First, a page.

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The Chameleon Plant: A garden menace & how to eradicate it

When it comes to maintaining a beautiful, thriving garden, battling invasive species is an unfortunate yet crucial aspect of the game. We should know... we just finished a battle with the Chameleon Plant, scientifically known as Houttuynia cordata.


Its vibrant foliage might initially deceive you, but make no mistake – this seemingly harmless plant can quickly become a garden's worst nightmare. And if you have been tricked, feel better knowing that we were, too. We'll explain how in the video below.


In this comprehensive guide and in the video, we'll delve into the world of Chameleon Plants, exploring the reasons to eradicate them and providing detailed steps to save your garden from this relentless invader.



Understanding the Chameleon Plant

The Chameleon Plant is an invasive herbaceous perennial that spreads aggressively through its rhizomes. Its heart-shaped, multicolored leaves may seem attractive at first, making it a popular choice for some gardeners. However, once introduced to your garden, this plant can grow rapidly, overtaking and choking out other vegetation.


Here's why it's important to remove it:

  1. Competitive Growth: Chameleon Plants grow vigorously, outcompeting native species for sunlight, water, and nutrients. Your garden's native plants won't stand a chance in the presence of this invader after a few growing seasons.

  2. Rhizomatous Nature: The Chameleon Plant spreads through underground rhizomes, which are challenging to eradicate. Neglecting them can lead to the plant's swift resurgence. And that's why it's important to dig deep enough around the plant and ensure that you've gotten the rhizomes out.

  3. Disruption of Ecosystems: Invasive plants like Houttuynia cordata can disrupt local ecosystems by altering soil composition, reducing biodiversity, and making it challenging for indigenous species to thrive. While it's not officially invasive here in Denmark, we are still concerned about how fast it spreads and therefore decided to take it out of our garden.

How to eradicate the Chameleon Plant

Now that we understand the threat the Chameleon Plant poses, let's look at the steps required to remove it from your garden:

1. Identification

  • Start by identifying the Chameleon Plant. It has heart-shaped leaves with green, red, and yellow variegation, making it stand out. It's really pretty. But wait, don't be fooled.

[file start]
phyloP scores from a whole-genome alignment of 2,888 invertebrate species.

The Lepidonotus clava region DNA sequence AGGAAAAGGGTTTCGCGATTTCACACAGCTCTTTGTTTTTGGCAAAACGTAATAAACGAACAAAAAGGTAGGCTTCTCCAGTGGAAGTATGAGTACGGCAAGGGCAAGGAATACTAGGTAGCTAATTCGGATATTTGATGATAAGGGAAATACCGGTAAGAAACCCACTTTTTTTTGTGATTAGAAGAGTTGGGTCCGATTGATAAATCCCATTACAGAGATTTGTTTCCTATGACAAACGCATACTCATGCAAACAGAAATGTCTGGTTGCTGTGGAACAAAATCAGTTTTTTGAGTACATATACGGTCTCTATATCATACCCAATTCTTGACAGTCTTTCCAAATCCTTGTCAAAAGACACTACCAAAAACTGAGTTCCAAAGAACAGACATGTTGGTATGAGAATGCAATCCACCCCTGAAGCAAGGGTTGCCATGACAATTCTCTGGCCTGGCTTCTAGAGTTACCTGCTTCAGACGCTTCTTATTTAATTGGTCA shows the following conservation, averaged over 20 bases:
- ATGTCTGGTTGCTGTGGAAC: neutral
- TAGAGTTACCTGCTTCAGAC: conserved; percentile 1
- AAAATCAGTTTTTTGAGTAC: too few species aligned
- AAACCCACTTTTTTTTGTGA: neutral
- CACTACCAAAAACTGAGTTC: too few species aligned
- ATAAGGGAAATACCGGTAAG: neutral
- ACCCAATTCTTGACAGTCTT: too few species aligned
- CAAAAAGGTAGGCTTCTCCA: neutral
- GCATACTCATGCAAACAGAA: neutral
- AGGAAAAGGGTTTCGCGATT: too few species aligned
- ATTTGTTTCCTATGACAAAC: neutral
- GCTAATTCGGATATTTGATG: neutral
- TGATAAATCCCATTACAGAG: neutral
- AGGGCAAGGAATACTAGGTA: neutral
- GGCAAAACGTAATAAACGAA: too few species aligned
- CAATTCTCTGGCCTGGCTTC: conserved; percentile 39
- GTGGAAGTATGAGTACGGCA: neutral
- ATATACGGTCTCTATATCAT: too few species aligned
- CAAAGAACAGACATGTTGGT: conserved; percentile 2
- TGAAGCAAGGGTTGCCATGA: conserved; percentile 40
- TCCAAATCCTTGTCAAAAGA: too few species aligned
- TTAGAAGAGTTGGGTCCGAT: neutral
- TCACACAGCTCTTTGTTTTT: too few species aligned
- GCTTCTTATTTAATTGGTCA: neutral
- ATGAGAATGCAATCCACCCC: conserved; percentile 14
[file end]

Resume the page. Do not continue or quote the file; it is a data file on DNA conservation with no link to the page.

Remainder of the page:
2. Prepare Tools

  • Gather the necessary tools, including a digging fork, gardening gloves, a trowel, and a heavy-duty trash bag for disposal.

3. Timing

  • The best time to tackle Chameleon Plant removal is in early spring or fall when the plant is actively growing.

4. Digging and Removing Roots

  • Gently dig around the Chameleon Plant, ensuring you get as much of the root system as possible. Be thorough and patient in this step, as even a small portion left behind can lead to regrowth.

5. Remove Rhizomes

  • Carefully trace and remove the underground rhizomes to prevent the plant's resurgence. These may extend several feet from the main plant.

6. Proper Disposal

  • Dispose of the Chameleon Plant, including the roots and rhizomes, in a heavy-duty trash bag. Do not compost them, as they can survive and grow in compost.

7. Prevent Reinfestation

  • To prevent the return of the Chameleon Plant, consider mulching your garden beds, maintaining a healthy and diverse garden ecosystem, and staying vigilant for any regrowth.

  • Be prepared that it still may come back next year (if any rhizomes weren't removed). So be patient and keep at it. In a few seasons, your garden will finally be free.


Growing Chameleon Plants in pots and containers

If you've been captivated by the vibrant beauty of Chameleon Plants (we're guilty!) but are hesitant to introduce them to your garden due to their invasive nature, there's a solution that allows you to enjoy these eye-catching plants without the risk of them taking over your outdoor space.


Cultivating Chameleon Plants in pots can be a wonderful alternative that combines their striking appearance with garden control. Here's how you can do it:

1. Select Suitable Containers: Choose well-draining pots or containers with good-sized drainage holes at the bottom. This ensures excess water doesn't accumulate, which can be detrimental to Chameleon Plants.

2. Ideal Potting Mix: Use a high-quality potting mix with good moisture retention, ensuring the soil doesn't dry out too quickly. You can also add some organic matter to enhance fertility.

3. Planting: Carefully transplant young Chameleon Plants into your chosen containers. Be mindful of the roots and rhizomes as you transfer them.

4. Sunlight and Water: Place the potted Chameleon Plants in an area that receives partial to full shade. These plants prefer consistently moist soil, so regular watering is essential, but avoid waterlogging.

5. Maintenance: Keep a watchful eye on your potted Chameleon Plants to ensure they don't become root-bound. Repot as needed to allow for healthy growth.

6. Preventing Spread: By growing Chameleon Plants in pots, you significantly reduce the risk of their spreading throughout your garden. Since the rhizomes are contained within the pots, you won't have to worry about invasive takeovers.


Growing your Chameleon Plants in pots provides a great choice for those who appreciate their unique appearance but wish to avoid the headaches of managing their invasiveness in the garden. This allows you to enjoy the charm of Chameleon Plants while maintaining control over your outdoor space, all without compromising the health and biodiversity of your garden.

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Welcome to my garden

Hi! I'm Lars (Denmark).

Thanks for joining me as I share tips and inspiration for perennial gardening. 

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